The sacrifice of two Northern Irish George Cross recipients will be recognised on Saturday when plaques to them are unveiled in their home city.
Michael Flood Blaney and Thomas Raymond Kelly both received the crosses posthumously for their selfless actions in unrelated circumstances.
Although the RUC as an organisation was given the George Cross in 1999, it is believed these two are the only Northern Irish individuals to have been given the medals.
By coincidence, they were born just a short distance from one another in Newry – estimated to be no more than half-a-mile apart.
Plaques will be unveiled at their birthplaces this Saturday.
Michael Blaney, also known as Max, was born in Bridge Street in 1910. He was a civil engineer who ended up defusing unexploded German bombs in London during the Blitz.
He insisted on working alone, and was killed alongside a string of others as he prepared to tackle one especially complex device in late 1940.
He was buried in St Mary’s Church, Newry, on Christmas Day, and accorded the George Cross the following April.
Thomas Raymond Kelly was born at the end of River Street in 1928. A seaman, in March 1947 his cargo vessel was diverted to a distress call en route from Rio de Janiero to Britain.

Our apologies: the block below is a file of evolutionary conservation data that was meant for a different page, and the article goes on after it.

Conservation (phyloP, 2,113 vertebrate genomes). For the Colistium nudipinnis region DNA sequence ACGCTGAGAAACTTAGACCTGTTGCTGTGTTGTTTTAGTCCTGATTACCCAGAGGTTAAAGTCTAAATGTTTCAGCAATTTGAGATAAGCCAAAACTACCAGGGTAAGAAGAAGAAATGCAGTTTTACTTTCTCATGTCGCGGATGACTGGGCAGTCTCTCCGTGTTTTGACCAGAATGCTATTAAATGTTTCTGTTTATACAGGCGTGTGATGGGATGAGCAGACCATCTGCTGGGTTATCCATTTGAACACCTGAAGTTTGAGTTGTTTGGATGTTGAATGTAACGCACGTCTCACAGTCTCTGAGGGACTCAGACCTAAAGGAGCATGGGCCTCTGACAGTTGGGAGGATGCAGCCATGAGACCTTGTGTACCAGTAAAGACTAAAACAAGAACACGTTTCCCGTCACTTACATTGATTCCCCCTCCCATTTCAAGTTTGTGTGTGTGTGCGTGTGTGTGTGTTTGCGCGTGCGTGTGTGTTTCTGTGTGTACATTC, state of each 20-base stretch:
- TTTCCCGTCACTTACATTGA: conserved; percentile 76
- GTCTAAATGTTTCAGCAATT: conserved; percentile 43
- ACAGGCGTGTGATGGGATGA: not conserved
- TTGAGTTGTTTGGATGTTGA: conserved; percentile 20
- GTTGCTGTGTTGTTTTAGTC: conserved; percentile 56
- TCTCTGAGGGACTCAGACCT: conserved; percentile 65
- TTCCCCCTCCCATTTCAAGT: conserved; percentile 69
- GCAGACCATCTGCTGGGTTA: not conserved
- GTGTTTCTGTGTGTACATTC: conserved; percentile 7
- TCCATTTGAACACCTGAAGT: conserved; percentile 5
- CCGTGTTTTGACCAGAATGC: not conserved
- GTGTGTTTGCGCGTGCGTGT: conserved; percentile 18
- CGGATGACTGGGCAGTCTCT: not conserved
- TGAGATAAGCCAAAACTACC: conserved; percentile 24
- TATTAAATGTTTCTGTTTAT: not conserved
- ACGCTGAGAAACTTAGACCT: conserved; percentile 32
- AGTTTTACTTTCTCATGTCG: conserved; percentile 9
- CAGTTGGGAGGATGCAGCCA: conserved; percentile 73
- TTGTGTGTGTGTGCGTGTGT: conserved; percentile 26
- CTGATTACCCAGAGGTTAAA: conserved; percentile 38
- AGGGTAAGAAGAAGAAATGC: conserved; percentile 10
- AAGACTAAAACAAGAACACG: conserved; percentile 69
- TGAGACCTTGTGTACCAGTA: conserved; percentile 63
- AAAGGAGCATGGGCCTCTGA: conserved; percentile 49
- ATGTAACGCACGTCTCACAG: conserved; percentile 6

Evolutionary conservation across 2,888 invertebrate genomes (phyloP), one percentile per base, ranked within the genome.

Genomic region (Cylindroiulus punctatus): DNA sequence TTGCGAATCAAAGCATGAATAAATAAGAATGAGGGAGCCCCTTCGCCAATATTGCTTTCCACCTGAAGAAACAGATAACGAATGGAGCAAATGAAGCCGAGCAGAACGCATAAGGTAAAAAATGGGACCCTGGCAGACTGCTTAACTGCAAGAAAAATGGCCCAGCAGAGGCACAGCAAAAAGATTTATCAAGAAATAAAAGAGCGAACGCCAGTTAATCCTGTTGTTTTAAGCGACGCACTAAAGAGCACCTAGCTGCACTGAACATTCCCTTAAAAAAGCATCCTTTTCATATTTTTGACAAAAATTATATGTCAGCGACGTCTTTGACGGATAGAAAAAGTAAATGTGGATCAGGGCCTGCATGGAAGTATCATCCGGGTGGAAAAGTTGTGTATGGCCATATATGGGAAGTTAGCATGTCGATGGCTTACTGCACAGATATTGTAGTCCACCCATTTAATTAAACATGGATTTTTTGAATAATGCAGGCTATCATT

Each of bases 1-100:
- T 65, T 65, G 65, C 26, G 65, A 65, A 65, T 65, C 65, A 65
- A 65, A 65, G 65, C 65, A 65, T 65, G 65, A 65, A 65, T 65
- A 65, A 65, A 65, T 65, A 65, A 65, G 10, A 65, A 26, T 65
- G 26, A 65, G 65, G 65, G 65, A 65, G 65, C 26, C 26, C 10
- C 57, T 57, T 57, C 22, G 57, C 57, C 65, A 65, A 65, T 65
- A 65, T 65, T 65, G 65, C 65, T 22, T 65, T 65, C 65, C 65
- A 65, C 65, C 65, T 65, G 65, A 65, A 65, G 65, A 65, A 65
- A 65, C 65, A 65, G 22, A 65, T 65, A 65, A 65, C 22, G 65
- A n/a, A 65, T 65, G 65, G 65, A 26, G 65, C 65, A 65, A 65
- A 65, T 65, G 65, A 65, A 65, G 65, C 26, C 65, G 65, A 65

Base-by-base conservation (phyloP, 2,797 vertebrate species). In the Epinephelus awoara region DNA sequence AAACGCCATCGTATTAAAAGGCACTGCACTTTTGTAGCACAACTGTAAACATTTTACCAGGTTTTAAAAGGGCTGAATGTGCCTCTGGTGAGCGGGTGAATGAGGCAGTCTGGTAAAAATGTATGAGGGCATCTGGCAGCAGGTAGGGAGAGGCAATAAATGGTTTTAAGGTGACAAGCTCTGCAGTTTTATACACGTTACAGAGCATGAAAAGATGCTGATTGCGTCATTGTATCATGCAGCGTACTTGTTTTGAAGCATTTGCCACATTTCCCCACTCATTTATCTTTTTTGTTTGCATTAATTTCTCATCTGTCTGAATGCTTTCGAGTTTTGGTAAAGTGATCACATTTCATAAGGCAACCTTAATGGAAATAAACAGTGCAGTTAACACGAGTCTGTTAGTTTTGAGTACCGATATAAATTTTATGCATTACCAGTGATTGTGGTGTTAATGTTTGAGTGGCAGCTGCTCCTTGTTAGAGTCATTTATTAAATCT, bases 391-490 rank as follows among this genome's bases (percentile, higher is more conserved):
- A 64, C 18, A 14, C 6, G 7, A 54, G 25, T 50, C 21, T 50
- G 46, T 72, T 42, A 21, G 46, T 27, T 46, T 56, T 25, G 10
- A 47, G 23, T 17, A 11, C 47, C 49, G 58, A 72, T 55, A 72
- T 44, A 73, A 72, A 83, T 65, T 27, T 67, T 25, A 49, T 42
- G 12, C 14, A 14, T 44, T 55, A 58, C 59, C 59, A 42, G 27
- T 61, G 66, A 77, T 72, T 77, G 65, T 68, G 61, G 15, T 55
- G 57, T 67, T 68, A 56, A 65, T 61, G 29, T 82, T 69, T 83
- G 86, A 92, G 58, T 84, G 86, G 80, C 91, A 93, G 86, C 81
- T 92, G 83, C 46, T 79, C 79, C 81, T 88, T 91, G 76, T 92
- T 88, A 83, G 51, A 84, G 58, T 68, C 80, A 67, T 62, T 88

On arriving at the scene, he saw the stricken SS Famagusta’s lifeboat had capsized.
He threw himself into the sea three times to rescue those in the water, but on his third attempt he was overcome by a wave and vanished from sight. The following February, the George Cross was accorded to him.
Pat Devlin, treasurer of the Ulster History Circle, said: “The reason why we’re doing it now, from the point of view of the Ulster History Circle, is we only just found out about them.”
James McArevey of the Newry Maritime Association was the first to alert them of the pair’s heroism.
In a statement Michael Blaney, Max’s nephew, said: “Almost 73 years have passed since Max Blaney gave his life in the service of his fellow man. The Blaney family is delighted with this public recognition of his heroism in making safe the lethal devices designed to bring death and destruction to the people of London.”
Dorothy Blair, a relative of Mr Kelly, declared herself “pleased and humbled at this public recognition of his sacrifice”.